Thursday, 31 December 2020

Creating my new Panopticon series

Some projects are longer in the making than you expect. The Panopticon series certainly took some time in development.

I first visited Halo above Haslingden in March 2018 on a bitterly cold day. I'd planned to sketch - but it was way too cold for that, so I took lots of photos from all sorts of angles, exploring the structure for inspiration, preparing to submit a work to the Prospect Printmakers' Pennine-themed exhibition, which opened at the Whitaker Gallery in late April.

Halo


The original Halo edition was only five, however as the linocut was created from three plates, it gave me the opportunity to explore colour ways. I editioned the same plates in new colours for the Hot Bed Press 20:20 Print Exchange in 2018. 

A year later I visited the other panopticons - the Singing Ringing Tree, above Burnley, the Atom at Wycoller, and the final one, now closed, in Blackburn's Corporation Park.

Singing Ringing Tree


Atom


I designed the series to work together, on the same paper, with the same colour combinations, to exploit the drama of the landscapes and explore the potential of composition and tones in these linocuts. Two designs are multi-plate: Halo and Singing Ringing Tree, whilst Atom is a reduction.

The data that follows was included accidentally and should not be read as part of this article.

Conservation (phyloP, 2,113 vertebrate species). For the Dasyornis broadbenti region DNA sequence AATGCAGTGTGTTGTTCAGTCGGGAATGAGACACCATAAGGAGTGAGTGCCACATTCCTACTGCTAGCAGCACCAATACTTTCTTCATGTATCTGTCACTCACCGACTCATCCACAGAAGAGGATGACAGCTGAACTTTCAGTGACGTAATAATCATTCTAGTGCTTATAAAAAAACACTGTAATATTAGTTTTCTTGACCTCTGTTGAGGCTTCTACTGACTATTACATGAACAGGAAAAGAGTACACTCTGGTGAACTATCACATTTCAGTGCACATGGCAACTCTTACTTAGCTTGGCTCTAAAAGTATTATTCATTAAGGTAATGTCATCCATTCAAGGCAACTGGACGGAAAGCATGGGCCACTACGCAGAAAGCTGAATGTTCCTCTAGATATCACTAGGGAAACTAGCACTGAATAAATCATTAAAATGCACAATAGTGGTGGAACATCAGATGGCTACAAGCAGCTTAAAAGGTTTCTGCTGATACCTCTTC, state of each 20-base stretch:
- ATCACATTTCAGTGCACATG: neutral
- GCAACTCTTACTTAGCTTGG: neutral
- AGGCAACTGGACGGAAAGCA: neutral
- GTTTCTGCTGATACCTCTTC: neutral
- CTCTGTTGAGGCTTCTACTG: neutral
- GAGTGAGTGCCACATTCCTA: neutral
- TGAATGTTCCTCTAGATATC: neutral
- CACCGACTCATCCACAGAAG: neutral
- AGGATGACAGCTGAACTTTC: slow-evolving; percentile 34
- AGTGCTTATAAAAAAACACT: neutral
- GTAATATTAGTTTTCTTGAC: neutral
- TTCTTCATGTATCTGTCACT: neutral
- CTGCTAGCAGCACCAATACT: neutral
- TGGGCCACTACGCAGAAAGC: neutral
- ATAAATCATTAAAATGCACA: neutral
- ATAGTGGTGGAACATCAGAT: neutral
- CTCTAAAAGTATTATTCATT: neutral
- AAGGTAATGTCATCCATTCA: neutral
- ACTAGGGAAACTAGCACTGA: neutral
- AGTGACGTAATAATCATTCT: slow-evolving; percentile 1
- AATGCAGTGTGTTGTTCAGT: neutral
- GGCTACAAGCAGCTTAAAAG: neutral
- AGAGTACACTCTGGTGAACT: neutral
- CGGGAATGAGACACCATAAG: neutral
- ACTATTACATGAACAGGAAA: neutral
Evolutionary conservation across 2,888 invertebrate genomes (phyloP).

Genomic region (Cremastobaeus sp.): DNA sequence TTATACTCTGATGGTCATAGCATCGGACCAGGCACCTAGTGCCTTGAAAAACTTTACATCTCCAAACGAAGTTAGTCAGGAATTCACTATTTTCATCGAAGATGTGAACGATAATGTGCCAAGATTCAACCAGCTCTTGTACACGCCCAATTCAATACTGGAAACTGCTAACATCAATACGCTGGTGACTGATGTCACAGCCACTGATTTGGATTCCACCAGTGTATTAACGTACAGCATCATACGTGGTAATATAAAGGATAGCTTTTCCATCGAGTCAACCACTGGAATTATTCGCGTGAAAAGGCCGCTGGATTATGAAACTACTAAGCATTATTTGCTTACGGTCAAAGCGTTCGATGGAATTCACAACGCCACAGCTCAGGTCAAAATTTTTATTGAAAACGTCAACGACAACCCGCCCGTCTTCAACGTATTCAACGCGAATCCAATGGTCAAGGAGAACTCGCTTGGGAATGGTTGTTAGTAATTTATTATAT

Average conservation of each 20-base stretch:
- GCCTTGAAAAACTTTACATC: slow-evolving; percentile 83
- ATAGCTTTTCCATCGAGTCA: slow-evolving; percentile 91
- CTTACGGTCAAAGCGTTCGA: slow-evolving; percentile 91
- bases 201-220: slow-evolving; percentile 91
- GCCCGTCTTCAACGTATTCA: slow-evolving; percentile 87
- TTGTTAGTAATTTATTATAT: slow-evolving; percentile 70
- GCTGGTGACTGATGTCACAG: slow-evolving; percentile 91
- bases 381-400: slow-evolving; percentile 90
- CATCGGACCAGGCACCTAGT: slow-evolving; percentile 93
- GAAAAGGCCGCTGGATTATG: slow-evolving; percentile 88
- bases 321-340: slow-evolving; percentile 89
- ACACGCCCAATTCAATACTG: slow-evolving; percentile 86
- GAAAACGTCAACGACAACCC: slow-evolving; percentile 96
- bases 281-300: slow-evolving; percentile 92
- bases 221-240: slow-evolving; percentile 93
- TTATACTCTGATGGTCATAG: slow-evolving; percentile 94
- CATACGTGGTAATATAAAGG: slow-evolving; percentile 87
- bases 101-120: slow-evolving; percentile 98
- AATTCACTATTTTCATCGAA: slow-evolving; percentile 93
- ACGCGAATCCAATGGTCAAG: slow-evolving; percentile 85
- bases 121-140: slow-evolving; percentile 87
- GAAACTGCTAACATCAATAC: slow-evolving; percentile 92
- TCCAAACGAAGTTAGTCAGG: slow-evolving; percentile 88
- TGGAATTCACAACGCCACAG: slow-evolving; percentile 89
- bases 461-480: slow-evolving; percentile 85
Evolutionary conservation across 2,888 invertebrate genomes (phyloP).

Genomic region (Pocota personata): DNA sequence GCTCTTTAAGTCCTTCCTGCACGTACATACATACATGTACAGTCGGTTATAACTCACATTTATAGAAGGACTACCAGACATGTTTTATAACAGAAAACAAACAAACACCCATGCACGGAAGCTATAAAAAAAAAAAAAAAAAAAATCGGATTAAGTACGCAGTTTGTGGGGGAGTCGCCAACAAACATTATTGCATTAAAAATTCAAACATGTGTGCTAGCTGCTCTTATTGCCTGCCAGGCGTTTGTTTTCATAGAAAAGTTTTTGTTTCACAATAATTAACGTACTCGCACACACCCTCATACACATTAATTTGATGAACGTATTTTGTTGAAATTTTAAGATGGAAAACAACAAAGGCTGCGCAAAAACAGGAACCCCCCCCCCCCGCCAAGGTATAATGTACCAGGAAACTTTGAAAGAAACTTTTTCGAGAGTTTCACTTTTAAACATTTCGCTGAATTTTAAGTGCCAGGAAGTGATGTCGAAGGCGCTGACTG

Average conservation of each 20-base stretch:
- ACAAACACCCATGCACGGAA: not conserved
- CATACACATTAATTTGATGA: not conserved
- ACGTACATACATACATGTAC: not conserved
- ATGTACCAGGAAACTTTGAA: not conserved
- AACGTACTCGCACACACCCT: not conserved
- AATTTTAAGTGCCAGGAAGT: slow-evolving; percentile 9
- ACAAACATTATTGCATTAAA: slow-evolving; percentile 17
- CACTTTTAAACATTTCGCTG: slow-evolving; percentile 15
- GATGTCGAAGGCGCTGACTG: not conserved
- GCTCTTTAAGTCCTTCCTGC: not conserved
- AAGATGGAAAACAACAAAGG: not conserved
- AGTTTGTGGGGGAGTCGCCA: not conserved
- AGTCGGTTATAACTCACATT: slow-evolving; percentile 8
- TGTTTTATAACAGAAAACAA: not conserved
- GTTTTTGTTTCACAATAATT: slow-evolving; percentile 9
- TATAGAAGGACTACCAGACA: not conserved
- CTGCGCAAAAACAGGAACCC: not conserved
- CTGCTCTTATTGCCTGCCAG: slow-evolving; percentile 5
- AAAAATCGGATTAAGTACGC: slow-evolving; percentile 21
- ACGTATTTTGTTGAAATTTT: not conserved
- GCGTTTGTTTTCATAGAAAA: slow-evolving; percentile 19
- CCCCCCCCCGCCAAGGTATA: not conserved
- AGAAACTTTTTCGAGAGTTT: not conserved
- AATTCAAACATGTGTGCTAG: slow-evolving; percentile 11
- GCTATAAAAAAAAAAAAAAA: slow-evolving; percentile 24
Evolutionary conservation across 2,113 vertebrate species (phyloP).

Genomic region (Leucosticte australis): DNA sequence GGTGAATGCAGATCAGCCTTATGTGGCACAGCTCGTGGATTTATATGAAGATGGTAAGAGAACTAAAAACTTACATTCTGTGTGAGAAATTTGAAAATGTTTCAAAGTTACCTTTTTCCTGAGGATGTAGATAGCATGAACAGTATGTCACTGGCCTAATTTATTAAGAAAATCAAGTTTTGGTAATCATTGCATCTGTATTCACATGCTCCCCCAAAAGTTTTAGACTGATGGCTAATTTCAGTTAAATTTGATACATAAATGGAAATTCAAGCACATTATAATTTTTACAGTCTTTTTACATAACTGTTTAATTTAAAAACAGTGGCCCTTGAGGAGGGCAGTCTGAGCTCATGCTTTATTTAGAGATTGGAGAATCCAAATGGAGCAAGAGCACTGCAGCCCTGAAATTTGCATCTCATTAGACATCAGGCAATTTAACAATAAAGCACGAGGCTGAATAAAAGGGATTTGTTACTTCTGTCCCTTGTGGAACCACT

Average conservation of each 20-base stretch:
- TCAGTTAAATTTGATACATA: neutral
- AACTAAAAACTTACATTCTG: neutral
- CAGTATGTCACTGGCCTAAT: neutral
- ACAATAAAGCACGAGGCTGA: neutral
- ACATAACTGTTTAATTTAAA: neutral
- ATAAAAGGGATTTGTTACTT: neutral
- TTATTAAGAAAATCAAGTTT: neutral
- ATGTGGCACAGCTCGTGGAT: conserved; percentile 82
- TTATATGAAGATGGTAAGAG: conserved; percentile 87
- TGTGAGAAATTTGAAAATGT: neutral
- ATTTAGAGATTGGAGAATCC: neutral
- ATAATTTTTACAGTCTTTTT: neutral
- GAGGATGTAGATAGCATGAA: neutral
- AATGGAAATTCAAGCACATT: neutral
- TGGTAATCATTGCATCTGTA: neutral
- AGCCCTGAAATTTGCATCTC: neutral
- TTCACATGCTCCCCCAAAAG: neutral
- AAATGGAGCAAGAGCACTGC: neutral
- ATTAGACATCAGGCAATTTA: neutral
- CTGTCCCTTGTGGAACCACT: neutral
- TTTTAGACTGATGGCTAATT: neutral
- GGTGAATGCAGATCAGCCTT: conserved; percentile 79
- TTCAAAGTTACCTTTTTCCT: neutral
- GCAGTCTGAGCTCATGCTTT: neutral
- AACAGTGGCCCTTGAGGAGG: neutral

Below are the images showing the lino plates themselves, stages of the work and the build-up of the layers.

3 of the 4 plates of the Singing Ringing Tree


Printing Singing Ringing Tree layer 1 



Printing Singing Ringing Tree layer 2

Singing Ringing Tree - building up the image



Stages of the Atom



2 layers of the Atom 

In reduction linocut the plate is destroyed


Printing the penultimate colour of Aton



The Atom emerges 

Printing the final reduction layer

The finished edition by Carolyn Murphy











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